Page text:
A few words about Shailene Woodley. She has emerged on the scene with great success in films like The Descendants and The Spectacular Now. In Divergent, Woodley’s performance is quite bland and well, wooden. She broods, she emotes with deep and hyperventalative breathing, she conveys confusion at the right times, but she never quite achieves a connection with the audience worth rooting for. Director Neil Burger is at least partly responsible for this flavorless and wishy-washy performance. His direction involves running back to the well of successful YA novel adaptations and hand picking the qualities he thought worked in other places. Woodley gives a very controlled performance and unfortunately the one in control is a strong candidate for being factionless!  D+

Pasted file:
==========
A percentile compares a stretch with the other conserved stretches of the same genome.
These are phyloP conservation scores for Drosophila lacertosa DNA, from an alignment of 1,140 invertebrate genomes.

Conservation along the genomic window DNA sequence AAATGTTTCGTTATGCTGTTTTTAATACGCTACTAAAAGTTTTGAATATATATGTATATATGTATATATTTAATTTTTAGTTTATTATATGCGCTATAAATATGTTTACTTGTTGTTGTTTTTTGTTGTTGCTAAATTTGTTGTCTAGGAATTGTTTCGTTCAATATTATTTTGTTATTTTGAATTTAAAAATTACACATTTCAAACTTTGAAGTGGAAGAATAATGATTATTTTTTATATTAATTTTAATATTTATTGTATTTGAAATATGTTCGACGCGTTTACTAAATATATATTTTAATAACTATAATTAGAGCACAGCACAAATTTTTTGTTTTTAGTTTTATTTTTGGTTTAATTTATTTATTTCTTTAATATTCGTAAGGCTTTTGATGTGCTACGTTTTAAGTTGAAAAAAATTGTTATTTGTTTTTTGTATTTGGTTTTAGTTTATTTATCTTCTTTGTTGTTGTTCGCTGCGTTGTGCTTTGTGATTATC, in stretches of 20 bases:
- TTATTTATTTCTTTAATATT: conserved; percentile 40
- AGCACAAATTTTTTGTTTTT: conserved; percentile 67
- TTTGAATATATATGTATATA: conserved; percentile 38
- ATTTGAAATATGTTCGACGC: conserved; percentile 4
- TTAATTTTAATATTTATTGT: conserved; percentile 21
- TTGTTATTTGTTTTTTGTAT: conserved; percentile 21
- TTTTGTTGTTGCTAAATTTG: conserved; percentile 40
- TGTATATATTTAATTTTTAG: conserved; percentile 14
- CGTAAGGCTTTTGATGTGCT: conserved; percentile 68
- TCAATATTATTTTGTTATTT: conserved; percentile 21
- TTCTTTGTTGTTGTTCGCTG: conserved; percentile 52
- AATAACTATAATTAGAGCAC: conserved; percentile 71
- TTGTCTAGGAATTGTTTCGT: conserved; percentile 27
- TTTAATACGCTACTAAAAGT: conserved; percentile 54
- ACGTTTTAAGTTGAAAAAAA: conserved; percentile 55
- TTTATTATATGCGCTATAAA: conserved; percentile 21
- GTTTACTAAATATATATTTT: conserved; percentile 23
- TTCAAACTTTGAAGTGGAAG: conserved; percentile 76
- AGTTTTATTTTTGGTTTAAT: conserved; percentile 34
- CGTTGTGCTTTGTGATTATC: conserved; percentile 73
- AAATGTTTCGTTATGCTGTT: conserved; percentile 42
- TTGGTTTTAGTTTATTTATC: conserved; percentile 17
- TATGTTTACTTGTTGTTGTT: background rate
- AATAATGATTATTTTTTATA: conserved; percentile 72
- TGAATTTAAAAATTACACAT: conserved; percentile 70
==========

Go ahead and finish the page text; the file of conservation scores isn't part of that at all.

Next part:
Divergent is rated PG-13 and has a running time of 2 hours and 20 minutes.

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300: Rise of an Empire

ImageLike most people, when I walked out of the theater in 2007 after seeing 300, I immediately asked, “Well, the Spartans were sure amazing, but what were the Athenians doing during all of this?”  Who knew that in seven short years, my answer would arrive in the form of 300: Rise of an Empire!